Books Magazine

Books I Should Have Read Sooner: Tess of the D’Urbervilles

By Crossstitchyourheart @TMNienaber

9307653I am about 70% sure I am named after Tess Durbeyfield.  You see, this was my mom’s favorite movie back when the 1970-something version was released.  She loves it.  And she loves Tess (and hates “that one guy” “Alec or Angel?” “her husband” “which one?” “the terrible one” “which one?” <– best synopsis of the book you will ever read).  6336039Now, while she might insist I was named after Mother Teresa, I have my doubts.  While that’s a much nobler name sake, I feel, subconsciously, my mother named me after one of the last descendants of the long line of D’Urbervilles.  And  I’m not sure how I feel about that.

Thomas Hardy’s novel follows the poor soul Tess, Tess who fortune has decide to screw with in as many ways possible and never give a break.  Is it fate?  Is it nature? Is it God? Is it sin?  Well, that’s up to the reader to decide.  Tess is a likable enough character, a little on the naïve side, a little on the weak side.  She’s not quite as timid as Jane Eyre and not quite as witty as Elizabeth Bennet. In fact, her personality is almost nonexistent.   She is a child of nature living in a world of strict social morals.  And, apparently, these two things are incompatible.  At least that’s my interpretation.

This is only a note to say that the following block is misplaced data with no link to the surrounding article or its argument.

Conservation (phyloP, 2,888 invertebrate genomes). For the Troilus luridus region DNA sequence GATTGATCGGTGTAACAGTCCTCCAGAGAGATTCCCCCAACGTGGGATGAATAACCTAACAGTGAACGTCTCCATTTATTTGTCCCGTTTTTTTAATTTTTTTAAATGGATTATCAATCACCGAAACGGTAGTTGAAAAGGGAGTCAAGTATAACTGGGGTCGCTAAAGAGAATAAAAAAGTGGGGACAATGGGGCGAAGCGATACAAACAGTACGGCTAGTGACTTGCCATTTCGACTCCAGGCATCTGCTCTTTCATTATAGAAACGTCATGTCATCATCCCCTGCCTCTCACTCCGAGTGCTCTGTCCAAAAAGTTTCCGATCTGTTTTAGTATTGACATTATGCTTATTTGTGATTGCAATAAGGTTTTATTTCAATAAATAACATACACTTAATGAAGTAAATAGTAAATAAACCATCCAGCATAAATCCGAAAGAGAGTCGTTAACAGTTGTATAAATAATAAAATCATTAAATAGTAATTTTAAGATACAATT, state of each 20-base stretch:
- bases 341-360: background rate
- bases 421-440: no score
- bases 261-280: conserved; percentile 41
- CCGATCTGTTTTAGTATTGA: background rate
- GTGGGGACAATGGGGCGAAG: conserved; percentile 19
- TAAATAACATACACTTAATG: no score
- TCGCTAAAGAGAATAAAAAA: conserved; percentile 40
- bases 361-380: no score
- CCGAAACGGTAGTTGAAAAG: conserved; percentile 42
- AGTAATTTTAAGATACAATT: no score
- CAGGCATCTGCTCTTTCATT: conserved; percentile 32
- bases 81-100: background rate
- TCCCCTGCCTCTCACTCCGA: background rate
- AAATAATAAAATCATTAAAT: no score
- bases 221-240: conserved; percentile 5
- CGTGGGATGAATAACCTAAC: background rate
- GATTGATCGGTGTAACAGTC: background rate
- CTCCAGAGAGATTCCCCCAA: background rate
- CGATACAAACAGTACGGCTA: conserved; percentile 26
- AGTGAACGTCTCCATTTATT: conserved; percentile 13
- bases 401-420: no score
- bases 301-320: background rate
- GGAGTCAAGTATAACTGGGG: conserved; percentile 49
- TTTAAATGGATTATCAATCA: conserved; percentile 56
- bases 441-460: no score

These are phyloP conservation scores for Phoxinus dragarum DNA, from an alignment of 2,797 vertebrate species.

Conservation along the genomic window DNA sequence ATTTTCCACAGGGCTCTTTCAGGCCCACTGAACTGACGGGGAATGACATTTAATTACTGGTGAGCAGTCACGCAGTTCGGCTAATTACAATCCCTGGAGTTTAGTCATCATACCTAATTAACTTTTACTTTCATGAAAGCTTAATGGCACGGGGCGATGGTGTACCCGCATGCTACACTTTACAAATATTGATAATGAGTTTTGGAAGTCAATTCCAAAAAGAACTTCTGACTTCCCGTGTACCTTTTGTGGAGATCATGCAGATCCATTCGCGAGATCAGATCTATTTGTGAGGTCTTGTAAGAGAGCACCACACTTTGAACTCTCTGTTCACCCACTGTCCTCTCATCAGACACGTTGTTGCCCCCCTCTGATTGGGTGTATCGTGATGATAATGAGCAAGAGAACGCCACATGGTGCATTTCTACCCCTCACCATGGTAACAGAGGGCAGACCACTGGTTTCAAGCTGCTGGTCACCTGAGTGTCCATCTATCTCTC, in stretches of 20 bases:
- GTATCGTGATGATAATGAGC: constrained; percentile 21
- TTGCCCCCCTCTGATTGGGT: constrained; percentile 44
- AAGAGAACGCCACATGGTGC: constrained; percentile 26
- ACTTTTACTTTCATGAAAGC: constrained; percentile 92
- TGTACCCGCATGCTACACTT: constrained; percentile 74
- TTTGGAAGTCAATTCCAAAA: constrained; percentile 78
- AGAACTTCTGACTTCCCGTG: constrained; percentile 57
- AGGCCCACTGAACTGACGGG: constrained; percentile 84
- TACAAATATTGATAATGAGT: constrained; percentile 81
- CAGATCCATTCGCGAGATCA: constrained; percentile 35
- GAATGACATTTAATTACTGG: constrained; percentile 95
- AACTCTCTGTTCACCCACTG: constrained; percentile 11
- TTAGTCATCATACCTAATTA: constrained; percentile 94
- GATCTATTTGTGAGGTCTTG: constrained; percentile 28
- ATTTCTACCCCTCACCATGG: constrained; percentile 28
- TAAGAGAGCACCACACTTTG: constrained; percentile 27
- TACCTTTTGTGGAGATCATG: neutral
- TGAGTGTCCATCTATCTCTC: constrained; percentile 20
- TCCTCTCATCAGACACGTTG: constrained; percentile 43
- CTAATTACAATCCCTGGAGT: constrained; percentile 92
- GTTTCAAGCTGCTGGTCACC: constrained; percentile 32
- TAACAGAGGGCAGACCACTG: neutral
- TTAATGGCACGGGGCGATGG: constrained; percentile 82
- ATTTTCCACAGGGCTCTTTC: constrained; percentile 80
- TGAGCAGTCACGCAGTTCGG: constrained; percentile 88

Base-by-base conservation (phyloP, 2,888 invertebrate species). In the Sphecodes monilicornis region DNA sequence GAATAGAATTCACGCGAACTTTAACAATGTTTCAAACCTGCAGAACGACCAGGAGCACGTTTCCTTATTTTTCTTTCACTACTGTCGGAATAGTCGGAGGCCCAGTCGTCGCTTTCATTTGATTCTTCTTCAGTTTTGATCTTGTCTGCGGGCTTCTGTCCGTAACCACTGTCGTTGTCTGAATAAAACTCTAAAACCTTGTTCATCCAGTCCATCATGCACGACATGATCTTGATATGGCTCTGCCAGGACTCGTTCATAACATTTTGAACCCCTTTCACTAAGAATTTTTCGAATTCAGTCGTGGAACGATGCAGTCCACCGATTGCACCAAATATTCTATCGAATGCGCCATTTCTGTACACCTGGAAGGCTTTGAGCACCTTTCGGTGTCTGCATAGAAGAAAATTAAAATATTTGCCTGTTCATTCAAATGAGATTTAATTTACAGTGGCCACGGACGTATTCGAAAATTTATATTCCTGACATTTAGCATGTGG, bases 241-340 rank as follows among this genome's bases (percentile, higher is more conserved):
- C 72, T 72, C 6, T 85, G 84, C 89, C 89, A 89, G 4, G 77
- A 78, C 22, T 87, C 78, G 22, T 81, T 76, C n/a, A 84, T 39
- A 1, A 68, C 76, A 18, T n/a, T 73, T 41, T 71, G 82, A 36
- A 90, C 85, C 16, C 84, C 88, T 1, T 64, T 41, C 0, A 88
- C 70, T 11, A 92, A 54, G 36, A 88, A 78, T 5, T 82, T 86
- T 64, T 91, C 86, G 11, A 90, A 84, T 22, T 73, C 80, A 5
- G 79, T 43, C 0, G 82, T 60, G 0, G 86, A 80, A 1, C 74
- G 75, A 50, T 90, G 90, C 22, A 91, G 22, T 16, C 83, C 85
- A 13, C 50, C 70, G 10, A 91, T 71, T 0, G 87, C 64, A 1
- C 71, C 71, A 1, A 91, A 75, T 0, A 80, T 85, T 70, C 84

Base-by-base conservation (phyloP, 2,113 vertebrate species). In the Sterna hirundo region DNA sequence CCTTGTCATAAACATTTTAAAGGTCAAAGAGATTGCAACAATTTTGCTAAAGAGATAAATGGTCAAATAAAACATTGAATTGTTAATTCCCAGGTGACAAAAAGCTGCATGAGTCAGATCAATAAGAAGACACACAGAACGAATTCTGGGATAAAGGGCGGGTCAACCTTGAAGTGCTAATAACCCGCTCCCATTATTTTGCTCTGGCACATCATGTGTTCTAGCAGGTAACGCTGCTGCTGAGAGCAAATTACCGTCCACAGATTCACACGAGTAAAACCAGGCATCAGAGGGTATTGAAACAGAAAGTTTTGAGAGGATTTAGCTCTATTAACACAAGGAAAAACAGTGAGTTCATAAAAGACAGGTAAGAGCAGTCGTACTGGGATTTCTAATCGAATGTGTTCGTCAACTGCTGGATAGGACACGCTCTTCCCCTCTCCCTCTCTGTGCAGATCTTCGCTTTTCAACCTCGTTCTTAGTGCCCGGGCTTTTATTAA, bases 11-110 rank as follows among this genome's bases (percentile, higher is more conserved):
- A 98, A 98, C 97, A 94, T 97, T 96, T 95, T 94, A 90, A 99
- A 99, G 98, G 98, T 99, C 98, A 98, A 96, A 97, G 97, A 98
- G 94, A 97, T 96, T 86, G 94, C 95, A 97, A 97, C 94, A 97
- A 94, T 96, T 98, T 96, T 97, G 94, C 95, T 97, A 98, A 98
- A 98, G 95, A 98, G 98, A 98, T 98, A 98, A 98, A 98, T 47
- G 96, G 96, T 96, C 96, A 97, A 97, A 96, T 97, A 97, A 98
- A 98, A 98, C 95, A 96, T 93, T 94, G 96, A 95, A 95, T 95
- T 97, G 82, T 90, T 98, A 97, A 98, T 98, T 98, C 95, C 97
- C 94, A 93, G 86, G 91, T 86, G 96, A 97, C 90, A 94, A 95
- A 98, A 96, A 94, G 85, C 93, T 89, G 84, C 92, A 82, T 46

Some people might say it’s just a love story.

But if that’s how you chose to read this particular novel you will be bored.  Out of your mind.  If all Hardy was trying to do was write a love story, he hasn’t done a very good job.  For those of you trying to decide if this book is going to take up your time, here’s the plot in a nut shell.  Tess Durbyfield is a country girl whose father discovers they are descendants of the ancient D’Urbervilles, so they send Tess out to make their fortune and snag a rich husband.  Plan goes terrible wrong (no spoilers) Tess winds up at a dairy farm, meets the love of her life, and things just get worse from there.

The story is unbelievable and melodramatic, but there are so many things going on under the surface of the text that it balances out.  I enjoyed the book (not crazy about the movie) and even at 330+ pages it’s not a slow read (compared to other Victorian era novels).  If you’re looking to expand your knowledge of the fabulous world of Victorian lit or just want to get started on some classics, this is one that isn’t too much to tackle.

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